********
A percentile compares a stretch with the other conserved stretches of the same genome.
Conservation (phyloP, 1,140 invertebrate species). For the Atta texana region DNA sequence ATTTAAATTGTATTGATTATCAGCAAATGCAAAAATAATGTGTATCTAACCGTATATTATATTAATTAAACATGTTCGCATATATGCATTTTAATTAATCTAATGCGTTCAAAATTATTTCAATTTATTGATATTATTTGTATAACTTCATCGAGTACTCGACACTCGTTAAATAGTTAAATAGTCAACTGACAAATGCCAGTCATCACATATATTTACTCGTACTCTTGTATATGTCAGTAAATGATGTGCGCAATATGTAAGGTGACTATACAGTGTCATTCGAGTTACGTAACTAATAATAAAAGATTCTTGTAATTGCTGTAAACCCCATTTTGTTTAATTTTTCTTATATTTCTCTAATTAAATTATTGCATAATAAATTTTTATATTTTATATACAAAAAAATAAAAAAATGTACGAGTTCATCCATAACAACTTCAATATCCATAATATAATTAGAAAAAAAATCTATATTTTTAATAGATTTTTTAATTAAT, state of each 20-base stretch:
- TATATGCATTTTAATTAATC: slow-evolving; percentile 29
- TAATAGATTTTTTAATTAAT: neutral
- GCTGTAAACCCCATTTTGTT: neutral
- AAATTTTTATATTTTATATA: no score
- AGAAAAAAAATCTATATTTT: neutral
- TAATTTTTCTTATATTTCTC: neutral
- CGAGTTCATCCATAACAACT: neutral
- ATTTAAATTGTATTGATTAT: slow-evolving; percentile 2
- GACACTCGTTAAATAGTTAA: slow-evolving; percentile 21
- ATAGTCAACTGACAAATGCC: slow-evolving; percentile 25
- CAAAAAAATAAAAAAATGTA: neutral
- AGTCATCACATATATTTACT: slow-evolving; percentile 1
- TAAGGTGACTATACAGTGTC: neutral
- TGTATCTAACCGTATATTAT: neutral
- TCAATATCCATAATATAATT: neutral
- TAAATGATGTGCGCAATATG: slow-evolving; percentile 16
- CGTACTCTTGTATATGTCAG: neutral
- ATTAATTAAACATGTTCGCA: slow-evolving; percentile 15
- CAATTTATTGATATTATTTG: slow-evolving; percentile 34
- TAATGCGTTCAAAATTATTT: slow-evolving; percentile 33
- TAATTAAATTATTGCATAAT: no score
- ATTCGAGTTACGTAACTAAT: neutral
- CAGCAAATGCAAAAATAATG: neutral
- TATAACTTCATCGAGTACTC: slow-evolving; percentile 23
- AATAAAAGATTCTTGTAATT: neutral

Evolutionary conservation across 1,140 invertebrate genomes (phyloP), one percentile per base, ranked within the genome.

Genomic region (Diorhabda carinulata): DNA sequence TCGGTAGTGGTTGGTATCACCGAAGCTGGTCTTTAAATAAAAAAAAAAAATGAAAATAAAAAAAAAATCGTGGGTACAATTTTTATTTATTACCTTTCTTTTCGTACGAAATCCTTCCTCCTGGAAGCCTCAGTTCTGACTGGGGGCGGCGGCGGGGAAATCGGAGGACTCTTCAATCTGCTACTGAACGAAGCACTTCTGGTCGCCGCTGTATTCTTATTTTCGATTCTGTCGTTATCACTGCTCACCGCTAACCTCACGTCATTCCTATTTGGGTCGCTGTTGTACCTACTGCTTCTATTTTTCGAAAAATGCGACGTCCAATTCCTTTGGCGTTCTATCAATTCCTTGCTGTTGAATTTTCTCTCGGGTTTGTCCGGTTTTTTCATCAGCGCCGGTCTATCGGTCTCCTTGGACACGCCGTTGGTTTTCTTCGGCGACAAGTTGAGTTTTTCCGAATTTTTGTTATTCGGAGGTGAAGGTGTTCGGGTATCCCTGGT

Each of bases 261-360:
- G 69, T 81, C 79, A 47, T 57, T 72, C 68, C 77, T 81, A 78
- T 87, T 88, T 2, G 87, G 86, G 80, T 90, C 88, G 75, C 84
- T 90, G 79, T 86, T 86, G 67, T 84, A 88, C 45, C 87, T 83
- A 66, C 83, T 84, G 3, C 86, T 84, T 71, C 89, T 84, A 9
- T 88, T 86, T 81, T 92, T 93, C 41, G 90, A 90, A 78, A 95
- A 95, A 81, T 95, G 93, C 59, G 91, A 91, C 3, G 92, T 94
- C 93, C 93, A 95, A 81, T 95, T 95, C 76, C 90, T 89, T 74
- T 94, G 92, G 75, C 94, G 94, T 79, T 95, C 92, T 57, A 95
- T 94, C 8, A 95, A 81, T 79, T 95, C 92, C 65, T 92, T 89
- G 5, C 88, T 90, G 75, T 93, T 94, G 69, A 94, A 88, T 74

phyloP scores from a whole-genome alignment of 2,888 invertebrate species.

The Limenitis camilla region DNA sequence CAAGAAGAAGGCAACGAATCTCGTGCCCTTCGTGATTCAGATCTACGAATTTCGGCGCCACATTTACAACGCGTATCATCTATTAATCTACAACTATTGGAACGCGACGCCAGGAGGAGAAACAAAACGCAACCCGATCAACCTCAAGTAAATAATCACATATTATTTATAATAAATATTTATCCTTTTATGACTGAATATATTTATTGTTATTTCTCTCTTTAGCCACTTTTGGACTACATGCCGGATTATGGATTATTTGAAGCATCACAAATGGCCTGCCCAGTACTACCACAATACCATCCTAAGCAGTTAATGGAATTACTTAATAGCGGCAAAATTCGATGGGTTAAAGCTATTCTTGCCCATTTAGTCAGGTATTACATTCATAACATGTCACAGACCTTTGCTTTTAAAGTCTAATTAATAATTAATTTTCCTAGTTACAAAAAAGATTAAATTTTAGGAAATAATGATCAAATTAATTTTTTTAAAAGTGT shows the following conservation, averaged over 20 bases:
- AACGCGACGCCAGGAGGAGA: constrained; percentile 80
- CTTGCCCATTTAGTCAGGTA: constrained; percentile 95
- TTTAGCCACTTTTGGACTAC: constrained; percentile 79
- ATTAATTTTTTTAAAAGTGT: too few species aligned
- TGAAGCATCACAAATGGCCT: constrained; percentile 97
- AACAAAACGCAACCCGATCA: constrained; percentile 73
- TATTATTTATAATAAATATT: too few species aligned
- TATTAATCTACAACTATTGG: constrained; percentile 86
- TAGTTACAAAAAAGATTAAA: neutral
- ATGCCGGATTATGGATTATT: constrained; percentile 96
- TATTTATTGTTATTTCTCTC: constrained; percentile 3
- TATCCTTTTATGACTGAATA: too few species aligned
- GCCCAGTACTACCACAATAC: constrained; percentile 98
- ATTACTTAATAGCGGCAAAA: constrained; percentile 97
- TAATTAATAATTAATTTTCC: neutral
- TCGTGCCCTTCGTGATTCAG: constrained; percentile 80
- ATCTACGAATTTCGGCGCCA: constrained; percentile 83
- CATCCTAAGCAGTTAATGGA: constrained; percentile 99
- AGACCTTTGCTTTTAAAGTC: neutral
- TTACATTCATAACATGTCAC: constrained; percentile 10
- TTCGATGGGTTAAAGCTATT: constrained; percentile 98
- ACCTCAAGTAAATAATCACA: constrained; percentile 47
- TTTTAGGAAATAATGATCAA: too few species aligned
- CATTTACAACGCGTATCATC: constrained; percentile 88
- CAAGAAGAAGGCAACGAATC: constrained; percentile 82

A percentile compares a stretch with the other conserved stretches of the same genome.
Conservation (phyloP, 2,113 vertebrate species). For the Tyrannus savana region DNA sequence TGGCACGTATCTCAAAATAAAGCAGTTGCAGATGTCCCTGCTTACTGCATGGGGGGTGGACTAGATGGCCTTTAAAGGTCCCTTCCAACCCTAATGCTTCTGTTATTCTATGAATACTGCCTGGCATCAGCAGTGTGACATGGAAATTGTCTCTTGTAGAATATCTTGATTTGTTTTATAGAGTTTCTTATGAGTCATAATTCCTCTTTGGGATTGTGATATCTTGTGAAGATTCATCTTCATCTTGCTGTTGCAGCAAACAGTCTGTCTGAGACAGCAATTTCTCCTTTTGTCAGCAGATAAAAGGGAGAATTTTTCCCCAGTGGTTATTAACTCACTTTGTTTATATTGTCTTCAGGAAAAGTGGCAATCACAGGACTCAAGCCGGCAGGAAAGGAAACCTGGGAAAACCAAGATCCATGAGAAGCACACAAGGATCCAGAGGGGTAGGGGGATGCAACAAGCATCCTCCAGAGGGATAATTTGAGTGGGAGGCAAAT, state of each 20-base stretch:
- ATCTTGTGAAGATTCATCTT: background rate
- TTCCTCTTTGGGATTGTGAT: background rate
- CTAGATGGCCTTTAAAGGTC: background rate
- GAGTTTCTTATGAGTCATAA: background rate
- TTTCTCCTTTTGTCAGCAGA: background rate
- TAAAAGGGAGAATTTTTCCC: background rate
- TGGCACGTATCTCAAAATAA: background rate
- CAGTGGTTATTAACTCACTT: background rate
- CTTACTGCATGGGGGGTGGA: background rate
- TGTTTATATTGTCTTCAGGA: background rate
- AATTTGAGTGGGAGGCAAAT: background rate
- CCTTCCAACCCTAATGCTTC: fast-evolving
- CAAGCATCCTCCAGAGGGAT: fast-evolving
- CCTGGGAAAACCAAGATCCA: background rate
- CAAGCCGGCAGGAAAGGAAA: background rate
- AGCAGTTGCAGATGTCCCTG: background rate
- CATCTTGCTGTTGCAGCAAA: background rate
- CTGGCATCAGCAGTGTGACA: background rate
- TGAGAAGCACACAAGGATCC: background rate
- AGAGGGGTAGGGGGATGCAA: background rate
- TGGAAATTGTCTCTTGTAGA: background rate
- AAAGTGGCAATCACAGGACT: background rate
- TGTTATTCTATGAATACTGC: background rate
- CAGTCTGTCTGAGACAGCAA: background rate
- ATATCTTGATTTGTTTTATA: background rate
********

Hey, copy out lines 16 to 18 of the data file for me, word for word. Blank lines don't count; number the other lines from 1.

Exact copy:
- TGTATCTAACCGTATATTAT: neutral
- TCAATATCCATAATATAATT: neutral
- TAAATGATGTGCGCAATATG: slow-evolving; percentile 16